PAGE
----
In the bottom right corner of each asset is a little star icon. You can click on this star to quickly add an asset to your list of Favorites.
Now let’s choose a free asset and download it in the next section.
Downloading and Installing Assets
It’s very easy to download and install assets to Clip Studio Paint. Click on the thumbnail image of the asset you want to download and you’ll see a page that looks like the screenshot below.
At the top of the page is info about this asset, including the title, the content ID on the Assets community, and how many times the asset has been downloaded.You can also “like” the asset with the heart button or add the asset to your favorites with the star icon. Clicking on “View Original” will show you the text on the page in its original language. Since I’m an English speaker, CSP is automatically translating other languages to English for me.
If you find an asset that is inappropriate or breaks the community guidelines, click on the “. . .” icon and you have the option to report that asset to an administrator for review.
Below the user name and icon of the asset creator, you’ll find some information about the asset from the creator. Hopefully the creator has included some examples of the asset in use, especially if it’s a brush, as these can be very helpful in determining if this item is one that will be helpful for what we’re creating!
Once we’ve determined that we want to download this asset, click on the big orange “Download” button at the top of the asset screen. Remember that you need to have a free Clip Studio account and be logged in to download!
Once your asset has finished downloading to your Clip Studio Paint Materials Library, you will see the notification shown in the following image.
Now that we’ve downloaded our assets, it’s time to go to Clip Studio Paint and use them.
When you download assets, they will be put into your Materials Library. This library is shown in a window on the right-hand side of the user interface in the default layout of CSP. If you can’t find it, go to the menu at the top of the screen and click Window - Material - Material (All Materials) to open the library window.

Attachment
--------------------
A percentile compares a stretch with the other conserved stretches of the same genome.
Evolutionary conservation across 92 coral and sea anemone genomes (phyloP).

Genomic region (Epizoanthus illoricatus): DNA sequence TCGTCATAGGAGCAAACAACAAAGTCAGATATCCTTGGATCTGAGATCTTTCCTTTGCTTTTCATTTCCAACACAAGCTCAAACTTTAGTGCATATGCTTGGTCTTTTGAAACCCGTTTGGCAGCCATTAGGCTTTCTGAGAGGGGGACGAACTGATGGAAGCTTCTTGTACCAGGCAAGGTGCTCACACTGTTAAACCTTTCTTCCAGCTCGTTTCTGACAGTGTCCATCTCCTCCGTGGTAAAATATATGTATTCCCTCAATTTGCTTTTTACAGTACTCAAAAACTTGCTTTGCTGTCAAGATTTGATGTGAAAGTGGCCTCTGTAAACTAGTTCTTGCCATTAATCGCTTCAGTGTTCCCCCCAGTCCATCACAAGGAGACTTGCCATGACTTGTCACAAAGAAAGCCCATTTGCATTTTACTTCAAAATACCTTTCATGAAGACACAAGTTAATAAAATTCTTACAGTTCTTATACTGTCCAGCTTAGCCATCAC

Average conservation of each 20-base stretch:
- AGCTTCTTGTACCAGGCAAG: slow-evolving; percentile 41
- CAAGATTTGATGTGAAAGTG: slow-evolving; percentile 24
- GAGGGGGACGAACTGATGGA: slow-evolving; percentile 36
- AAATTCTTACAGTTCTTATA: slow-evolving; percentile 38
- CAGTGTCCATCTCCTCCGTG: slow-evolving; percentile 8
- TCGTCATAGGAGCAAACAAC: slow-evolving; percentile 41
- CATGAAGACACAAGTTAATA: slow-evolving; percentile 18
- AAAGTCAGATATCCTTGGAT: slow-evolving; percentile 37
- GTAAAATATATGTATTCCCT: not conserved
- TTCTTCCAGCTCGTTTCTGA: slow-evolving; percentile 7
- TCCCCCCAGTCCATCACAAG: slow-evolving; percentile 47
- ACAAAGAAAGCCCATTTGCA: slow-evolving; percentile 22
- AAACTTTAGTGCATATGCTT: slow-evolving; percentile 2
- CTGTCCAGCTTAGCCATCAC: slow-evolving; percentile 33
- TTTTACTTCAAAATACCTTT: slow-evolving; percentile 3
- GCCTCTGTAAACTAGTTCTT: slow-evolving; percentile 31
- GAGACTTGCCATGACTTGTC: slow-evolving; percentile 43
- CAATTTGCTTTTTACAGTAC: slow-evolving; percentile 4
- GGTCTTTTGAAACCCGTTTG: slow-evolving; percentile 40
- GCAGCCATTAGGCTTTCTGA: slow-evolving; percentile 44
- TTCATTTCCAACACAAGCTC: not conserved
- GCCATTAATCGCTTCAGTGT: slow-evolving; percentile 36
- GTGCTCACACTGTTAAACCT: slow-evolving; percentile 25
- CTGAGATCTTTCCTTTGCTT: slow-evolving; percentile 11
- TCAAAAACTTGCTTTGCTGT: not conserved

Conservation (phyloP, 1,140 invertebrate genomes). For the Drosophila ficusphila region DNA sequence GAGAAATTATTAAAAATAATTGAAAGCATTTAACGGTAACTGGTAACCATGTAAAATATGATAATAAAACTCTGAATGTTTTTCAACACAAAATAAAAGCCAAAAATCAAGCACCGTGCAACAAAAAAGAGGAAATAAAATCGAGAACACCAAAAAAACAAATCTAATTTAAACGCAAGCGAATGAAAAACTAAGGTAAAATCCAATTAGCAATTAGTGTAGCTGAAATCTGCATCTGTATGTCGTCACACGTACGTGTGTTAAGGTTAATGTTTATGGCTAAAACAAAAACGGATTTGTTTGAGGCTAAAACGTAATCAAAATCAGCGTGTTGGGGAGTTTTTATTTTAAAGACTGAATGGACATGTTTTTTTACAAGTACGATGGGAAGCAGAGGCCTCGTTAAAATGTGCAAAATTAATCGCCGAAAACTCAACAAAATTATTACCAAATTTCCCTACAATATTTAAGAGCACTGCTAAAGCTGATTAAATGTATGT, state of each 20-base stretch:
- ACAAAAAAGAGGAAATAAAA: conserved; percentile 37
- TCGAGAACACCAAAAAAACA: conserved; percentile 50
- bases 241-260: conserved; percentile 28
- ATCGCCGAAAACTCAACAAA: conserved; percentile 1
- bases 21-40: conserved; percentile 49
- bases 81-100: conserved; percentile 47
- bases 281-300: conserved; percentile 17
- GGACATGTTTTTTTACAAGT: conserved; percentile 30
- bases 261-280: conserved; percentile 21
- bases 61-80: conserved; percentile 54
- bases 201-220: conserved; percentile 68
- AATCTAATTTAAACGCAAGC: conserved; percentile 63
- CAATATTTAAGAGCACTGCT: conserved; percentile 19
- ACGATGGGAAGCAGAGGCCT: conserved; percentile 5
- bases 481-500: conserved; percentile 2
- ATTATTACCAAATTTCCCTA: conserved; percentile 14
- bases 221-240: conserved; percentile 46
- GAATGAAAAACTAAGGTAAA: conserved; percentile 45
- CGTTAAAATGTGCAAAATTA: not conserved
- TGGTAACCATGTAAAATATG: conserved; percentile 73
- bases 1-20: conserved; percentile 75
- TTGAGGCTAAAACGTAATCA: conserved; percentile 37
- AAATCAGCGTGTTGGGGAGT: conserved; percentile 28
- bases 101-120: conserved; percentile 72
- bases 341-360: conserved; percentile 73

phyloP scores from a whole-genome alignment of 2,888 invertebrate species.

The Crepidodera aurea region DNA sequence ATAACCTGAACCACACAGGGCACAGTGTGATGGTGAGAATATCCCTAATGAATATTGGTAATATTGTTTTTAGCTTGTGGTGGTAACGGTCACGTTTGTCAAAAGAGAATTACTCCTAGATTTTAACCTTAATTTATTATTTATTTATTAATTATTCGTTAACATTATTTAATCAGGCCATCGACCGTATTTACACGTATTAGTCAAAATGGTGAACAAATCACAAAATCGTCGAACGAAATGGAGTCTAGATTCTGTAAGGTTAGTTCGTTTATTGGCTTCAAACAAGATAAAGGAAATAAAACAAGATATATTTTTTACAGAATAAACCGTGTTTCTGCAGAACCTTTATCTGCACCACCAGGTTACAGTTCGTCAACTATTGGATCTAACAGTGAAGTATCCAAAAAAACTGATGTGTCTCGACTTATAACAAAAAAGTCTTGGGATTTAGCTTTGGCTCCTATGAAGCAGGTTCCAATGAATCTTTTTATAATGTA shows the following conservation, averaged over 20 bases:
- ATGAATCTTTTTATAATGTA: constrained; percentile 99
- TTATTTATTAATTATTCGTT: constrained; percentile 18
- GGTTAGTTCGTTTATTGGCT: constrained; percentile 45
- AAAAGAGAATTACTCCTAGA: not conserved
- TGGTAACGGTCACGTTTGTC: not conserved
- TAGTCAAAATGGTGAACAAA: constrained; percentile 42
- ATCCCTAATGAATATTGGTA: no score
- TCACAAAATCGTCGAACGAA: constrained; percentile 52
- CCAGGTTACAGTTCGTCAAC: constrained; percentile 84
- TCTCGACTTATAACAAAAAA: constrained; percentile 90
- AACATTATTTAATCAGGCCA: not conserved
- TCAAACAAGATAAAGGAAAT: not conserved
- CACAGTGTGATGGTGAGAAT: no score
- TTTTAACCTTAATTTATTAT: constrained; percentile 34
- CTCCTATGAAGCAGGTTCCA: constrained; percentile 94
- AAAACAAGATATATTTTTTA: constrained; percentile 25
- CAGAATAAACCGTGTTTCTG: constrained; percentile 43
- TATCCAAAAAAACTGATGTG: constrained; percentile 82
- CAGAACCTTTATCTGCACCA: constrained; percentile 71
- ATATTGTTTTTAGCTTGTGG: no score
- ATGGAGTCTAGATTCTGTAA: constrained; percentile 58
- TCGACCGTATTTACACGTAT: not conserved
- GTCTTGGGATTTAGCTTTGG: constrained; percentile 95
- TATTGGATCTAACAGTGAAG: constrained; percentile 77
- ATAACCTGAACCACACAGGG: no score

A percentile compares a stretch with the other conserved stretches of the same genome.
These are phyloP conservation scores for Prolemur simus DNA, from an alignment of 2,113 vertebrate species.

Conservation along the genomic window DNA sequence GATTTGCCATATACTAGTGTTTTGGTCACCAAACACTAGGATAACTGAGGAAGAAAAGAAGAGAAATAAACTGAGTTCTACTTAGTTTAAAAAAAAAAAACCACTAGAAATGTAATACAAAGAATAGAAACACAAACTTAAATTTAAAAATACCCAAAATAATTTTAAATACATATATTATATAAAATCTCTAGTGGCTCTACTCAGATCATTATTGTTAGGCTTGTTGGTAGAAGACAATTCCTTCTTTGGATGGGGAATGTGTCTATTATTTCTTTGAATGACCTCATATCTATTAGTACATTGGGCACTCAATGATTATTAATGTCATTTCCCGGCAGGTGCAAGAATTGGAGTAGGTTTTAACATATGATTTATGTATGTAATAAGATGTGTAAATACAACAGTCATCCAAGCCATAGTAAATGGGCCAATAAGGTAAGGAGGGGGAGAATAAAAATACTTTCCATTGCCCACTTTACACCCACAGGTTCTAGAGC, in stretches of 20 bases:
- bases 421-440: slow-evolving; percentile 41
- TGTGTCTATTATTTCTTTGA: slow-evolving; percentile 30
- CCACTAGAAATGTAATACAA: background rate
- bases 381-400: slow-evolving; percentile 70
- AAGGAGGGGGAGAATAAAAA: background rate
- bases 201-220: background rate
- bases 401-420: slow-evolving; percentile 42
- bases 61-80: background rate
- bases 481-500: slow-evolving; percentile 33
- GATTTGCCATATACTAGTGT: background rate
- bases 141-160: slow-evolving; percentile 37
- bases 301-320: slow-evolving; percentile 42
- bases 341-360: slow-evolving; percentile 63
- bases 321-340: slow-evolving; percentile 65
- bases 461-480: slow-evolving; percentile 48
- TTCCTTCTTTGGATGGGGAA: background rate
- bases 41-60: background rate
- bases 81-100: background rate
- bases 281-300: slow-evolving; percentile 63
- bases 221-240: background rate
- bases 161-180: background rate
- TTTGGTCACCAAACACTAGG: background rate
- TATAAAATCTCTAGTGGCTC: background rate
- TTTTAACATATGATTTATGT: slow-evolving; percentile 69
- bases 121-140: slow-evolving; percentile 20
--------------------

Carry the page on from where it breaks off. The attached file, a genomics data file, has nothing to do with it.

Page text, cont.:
Any assets that you’ve downloaded will be shown at the top of the Material Library list so long as you are in the “All materials” category, as shown in the screenshot below with the Crocus brushes I’ve downloaded.
Assets like brushes and other tools need to be installed into the Subtool window before they can be used. This is a really easy process! Find the brushes in your material library window and click to select one. If you want to install more than one tool asset at a time, select all of them by holding down Shift or Ctrl on your keyboard and clicking until you’ve selected all the tools you want to install.
All the selected tools will be put into whatever Subtool that you choose, and though you can move subtools to a different tool folder once its installed, I find it much easier to keep them organized from the beginning. So I select the tools that I’m going to put in one Subtool category all at once and install those, then do another category. For the image I’m working on with the assets in this article, I’m mainly installing brushes that will go into the Decoration tool - Flower subtool category, so I’ve selected that folder as my active folder, as shown below.